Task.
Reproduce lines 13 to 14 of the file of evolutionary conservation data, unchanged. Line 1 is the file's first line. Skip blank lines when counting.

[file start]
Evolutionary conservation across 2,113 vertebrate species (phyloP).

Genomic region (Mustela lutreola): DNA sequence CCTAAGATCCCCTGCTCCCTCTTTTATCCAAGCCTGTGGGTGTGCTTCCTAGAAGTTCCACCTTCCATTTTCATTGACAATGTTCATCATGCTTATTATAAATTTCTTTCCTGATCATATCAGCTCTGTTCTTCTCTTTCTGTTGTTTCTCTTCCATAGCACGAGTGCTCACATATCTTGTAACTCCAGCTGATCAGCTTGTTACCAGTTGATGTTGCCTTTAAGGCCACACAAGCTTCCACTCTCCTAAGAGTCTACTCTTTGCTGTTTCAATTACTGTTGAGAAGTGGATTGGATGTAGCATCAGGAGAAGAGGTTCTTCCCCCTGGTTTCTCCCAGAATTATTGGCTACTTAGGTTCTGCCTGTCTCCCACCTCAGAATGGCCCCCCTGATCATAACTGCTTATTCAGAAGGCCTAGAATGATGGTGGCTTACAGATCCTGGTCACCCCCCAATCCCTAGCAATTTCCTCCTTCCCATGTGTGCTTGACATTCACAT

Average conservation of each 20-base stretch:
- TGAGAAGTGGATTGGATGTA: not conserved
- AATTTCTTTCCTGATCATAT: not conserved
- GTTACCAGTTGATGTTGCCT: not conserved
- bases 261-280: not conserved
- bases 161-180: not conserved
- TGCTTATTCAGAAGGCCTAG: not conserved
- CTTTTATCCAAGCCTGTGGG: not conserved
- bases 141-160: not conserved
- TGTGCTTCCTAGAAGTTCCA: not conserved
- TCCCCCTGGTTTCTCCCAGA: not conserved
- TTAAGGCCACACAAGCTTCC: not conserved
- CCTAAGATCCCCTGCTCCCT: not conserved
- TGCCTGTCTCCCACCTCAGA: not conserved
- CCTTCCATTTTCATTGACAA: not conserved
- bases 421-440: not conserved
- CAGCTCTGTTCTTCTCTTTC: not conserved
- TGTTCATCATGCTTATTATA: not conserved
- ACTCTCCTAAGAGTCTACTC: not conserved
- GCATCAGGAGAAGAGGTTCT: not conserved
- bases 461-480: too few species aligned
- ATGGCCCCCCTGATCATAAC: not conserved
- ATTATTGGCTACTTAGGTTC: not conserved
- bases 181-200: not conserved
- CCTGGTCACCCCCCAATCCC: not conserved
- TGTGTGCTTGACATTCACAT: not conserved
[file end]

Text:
- TCCCCCTGGTTTCTCCCAGA: not conserved
- TTAAGGCCACACAAGCTTCC: not conserved